By Sarina Trangle
Gateway students made a ruckus to rival the morning bell last Friday.
Armed with signs reading “My education matters” and “Wake up DOE,” close to 50 students protested outside the middle and high school, at 160-20 Goethals Ave. They chanted about their desire for immediate change, citing scheduling issues, a deteriorating relationship with the Queens Hospital Center and lack of extracurricular activities.
Some held posters with photos of Principal Judy Henry, but few mentioned the administrator’s name when asked about their concerns.
Henry did not return a call for comment.
Kayla Fontaine, a junior from South Ozone Park, held a sign decrying the lack of academic programs with the Queens Hospital Center the school shares a campus with. She said her friends sought to attend Queens Gateway to Health Sciences Secondary School because they were interested in medical careers, but were disappointed when the school stopped collaborating with the hospital.
More personally, Kayla said, she got stuck in an aerobics course that does not have a regular teacher or come with credits she needs.
“It’s a full 50-minute class and you just sit there,” she said.
Sandra Williams, the Parent-Teacher Association president, said the school has multiple aerobics and library classes that appear to be created to give students a structured environment, but do not yet have permanent, licensed teachers.
Williams said at least one special education class did not have an instructor with a special education teaching license.
The PTA president said parents were upset the school had hired a third gym teacher and was seeking a fourth, when many felt Gateway was losing cite of its science-centric origins.
But the protest did not resonate with all students. Nicholas Lakhan wrote in an e-mail that he felt confident in Henry’s leadership at Gateway.
“Gateway has no student’s education at stake. If anything, it advances students,” he wrote. “In eighth-grade, they have the opportunity to take Regents classes that a regular student would take later in high school. She [Henry] tries for every student to graduate here with an advanced Regents diploma, or AP course credit.”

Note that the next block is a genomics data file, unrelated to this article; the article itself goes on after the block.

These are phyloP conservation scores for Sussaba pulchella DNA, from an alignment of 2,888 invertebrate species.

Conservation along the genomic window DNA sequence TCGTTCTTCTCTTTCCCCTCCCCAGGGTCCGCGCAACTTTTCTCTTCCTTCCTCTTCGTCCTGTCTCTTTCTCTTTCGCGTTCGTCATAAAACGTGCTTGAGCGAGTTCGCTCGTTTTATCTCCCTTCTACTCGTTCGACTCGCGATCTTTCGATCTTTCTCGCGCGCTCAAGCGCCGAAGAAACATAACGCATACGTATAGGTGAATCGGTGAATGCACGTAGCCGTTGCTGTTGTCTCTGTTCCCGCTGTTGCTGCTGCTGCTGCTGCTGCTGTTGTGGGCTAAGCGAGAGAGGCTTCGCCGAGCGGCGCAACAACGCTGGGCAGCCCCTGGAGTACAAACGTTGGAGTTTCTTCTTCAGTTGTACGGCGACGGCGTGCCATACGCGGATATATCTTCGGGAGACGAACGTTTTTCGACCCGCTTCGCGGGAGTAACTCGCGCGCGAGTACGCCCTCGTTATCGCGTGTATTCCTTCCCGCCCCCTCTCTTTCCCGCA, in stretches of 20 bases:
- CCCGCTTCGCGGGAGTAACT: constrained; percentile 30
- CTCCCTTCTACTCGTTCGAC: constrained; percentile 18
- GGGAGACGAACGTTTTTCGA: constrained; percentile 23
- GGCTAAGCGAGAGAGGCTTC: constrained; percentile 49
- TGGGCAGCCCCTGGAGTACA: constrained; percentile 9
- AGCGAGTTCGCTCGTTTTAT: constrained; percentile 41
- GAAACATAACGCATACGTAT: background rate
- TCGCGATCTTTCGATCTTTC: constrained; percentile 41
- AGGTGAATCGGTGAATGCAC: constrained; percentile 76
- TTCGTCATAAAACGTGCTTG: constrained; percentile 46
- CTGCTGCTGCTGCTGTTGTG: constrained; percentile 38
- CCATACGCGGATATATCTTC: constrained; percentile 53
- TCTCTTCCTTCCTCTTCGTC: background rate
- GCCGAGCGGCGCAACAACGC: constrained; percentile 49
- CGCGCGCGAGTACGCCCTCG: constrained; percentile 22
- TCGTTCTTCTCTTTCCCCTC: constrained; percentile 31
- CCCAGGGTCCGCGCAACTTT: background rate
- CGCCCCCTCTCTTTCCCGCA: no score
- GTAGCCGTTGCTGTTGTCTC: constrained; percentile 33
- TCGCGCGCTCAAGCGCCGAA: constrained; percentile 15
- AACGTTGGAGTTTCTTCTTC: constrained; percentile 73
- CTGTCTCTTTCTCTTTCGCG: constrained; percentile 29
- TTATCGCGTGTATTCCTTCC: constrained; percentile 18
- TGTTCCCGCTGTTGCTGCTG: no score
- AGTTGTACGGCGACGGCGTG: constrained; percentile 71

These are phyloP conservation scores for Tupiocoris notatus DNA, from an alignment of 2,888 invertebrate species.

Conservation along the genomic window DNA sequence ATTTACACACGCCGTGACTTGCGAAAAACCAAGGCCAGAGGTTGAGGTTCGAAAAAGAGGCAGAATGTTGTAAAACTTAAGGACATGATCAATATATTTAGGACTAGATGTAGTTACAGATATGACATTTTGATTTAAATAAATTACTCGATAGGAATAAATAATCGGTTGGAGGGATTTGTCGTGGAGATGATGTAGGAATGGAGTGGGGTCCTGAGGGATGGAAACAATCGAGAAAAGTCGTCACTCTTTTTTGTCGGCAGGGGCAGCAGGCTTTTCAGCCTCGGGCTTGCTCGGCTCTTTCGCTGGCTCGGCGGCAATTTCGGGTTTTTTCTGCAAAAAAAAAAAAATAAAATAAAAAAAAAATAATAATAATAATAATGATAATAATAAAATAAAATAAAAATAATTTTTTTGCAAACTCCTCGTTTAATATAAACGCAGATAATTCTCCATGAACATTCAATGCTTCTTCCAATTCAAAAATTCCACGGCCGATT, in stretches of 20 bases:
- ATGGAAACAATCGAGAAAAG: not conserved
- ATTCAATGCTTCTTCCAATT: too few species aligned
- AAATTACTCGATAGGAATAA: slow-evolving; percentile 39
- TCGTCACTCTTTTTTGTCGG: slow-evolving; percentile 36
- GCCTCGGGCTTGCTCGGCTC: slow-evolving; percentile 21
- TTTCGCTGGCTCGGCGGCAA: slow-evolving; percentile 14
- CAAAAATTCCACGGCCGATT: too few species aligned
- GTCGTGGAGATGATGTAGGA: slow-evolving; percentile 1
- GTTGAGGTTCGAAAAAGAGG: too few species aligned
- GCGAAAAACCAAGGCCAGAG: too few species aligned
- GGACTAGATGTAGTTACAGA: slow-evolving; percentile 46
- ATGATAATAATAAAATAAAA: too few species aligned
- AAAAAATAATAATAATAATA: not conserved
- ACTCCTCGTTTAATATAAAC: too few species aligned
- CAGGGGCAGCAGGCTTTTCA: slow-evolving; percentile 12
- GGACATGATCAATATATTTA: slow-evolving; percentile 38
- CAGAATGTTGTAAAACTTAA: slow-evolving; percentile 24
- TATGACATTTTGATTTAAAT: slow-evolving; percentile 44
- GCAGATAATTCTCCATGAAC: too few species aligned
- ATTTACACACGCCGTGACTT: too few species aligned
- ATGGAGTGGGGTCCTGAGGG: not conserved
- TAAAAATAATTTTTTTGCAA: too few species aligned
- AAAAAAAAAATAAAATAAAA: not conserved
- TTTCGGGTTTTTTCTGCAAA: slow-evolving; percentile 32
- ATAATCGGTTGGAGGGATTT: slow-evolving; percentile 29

Parents and pupils urged the DOE to examine Gateway’s leadership in an April 2014 letter that critiqued the 800-pupil school’s assistant principal staffing levels. The memo suggested the school should invest more in science education and its partnership with the hospital. It also alleged the administration misspent money and hired friends of the principal.
The DOE said it is investigating Henry. Under her tenure, Gateway received a “B” grade on its 2012-13 middle school progress report and an “A” on it high school progress report.
But both reviews gave Gateway a “C” for school environment, which measures attendance rates and a survey of how staff, students and parents view academic expectations, safety, respect and communication.
When asked about the protest, the DOE said it would weigh all feedback.
“We are committed to listening to the opinions and concerns of all members of the school community,” the department said in a statement.
Emily Zand Halstuch, a senior from Jamaica, said oversight should include helping Gateway budget for the extracurricular activities needed to pad college applications.
“I had an interview yesterday for a scholarship and I see all these people and they are listing their extracurriculars and I am thinking, ‘How do I do this?’” she said.
Reach reporter Sarina Trangle at 718-260-4546 or by e-mail at firstname.lastname@example.org.